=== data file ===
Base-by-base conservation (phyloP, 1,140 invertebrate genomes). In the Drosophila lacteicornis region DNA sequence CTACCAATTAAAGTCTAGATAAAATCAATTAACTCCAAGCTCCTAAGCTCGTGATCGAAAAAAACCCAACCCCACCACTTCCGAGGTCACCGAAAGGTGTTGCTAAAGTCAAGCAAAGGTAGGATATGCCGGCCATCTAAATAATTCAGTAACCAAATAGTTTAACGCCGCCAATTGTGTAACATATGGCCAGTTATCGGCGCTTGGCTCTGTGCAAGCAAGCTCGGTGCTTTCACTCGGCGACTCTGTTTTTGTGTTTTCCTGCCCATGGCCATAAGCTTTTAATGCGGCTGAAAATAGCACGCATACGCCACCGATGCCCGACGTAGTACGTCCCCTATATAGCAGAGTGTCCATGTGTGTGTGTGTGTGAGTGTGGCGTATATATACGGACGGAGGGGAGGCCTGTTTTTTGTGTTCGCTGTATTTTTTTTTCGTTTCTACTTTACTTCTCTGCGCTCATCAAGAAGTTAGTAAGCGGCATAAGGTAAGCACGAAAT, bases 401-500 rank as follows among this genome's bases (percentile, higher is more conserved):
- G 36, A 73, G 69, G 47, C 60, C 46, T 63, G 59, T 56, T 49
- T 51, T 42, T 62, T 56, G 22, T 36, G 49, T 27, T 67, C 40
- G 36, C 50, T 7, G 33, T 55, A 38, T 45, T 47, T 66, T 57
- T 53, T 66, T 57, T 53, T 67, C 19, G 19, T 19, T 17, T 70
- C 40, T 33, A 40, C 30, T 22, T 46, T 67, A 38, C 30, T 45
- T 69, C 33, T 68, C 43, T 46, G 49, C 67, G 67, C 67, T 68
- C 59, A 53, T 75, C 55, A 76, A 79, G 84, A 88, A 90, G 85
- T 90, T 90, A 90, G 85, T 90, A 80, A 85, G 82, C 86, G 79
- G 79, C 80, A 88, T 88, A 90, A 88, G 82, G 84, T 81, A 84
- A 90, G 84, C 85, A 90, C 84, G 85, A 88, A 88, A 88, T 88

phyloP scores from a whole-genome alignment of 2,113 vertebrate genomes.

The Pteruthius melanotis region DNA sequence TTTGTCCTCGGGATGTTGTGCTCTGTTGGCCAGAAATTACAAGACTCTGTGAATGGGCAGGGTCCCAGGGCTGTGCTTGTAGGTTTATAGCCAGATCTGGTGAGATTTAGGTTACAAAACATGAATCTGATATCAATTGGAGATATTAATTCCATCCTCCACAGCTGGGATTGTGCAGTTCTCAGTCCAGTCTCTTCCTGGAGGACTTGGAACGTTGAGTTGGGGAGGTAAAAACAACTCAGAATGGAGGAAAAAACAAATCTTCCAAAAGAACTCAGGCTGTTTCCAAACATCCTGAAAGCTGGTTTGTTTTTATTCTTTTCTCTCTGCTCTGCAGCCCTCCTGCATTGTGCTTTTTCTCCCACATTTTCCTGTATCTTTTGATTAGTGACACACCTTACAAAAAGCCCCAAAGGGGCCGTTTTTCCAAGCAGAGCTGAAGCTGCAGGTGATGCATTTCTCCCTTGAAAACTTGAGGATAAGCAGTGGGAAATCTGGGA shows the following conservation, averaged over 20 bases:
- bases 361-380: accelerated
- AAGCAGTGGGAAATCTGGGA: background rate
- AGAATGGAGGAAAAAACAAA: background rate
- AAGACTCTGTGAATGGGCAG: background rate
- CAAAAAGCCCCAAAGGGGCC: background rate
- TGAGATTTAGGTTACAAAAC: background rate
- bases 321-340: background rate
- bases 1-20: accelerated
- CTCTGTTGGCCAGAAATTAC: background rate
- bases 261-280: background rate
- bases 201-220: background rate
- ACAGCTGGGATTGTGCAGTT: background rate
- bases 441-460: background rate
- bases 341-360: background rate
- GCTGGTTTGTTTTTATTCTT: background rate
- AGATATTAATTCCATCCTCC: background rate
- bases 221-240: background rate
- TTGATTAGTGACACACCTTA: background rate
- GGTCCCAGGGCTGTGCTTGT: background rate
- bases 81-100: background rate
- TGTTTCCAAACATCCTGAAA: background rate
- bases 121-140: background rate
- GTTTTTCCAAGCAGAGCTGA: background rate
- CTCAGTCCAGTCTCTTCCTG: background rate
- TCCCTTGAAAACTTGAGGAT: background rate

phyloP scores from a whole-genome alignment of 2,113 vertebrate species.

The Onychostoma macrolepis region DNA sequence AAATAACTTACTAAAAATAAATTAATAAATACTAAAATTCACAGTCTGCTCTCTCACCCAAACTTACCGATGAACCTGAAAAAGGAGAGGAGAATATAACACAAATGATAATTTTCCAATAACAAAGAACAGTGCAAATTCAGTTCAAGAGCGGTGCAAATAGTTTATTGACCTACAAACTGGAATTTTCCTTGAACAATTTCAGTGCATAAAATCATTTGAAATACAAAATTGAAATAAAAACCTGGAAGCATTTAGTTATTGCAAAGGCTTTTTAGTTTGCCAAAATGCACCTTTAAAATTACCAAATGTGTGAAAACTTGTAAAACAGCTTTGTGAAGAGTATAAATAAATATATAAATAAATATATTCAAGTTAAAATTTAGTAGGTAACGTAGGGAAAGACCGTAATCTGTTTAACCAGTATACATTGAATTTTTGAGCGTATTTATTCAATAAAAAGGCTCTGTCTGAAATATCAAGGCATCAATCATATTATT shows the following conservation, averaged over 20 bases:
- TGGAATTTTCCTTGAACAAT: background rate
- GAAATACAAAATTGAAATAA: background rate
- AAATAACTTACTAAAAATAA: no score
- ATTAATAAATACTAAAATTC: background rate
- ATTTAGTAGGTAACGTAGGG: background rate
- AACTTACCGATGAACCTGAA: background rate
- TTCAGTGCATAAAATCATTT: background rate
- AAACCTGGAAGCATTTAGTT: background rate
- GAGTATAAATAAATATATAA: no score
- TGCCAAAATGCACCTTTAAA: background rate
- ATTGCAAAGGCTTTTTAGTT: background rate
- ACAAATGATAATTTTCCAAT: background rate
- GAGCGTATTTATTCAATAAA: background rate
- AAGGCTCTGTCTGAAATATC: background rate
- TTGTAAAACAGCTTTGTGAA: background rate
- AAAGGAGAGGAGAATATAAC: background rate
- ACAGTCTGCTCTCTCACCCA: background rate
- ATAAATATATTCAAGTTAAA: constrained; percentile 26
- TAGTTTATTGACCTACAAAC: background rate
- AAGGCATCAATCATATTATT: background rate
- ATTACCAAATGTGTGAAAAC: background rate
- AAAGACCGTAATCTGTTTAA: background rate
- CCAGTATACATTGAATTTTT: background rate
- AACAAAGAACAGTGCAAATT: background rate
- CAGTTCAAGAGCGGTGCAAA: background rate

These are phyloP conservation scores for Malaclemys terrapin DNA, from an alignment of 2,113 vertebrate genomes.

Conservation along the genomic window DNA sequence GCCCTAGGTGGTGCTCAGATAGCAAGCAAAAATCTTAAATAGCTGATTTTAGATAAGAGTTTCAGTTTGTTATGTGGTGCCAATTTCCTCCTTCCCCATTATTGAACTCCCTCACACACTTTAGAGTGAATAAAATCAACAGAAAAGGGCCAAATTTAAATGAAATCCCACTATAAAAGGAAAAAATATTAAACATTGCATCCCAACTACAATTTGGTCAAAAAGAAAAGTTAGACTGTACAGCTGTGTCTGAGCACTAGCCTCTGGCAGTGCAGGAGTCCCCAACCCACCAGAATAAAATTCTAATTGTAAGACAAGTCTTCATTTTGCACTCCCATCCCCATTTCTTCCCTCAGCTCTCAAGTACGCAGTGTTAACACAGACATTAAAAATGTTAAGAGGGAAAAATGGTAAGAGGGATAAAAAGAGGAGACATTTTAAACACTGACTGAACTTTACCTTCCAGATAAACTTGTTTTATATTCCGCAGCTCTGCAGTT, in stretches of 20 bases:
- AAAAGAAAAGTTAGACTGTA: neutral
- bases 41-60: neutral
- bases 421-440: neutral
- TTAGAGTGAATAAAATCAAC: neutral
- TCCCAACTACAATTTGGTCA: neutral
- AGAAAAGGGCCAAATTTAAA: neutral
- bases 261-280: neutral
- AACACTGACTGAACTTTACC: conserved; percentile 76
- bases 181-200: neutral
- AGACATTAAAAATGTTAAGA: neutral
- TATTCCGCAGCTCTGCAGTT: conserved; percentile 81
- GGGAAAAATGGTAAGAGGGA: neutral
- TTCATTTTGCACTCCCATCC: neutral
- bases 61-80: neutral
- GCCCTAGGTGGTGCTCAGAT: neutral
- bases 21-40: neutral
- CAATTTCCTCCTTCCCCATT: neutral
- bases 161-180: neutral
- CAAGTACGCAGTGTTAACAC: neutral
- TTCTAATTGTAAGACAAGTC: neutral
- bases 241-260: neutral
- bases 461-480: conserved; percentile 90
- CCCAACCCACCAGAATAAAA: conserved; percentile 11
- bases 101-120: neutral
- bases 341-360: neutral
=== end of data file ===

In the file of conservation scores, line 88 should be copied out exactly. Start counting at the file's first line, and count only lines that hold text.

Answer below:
- bases 241-260: neutral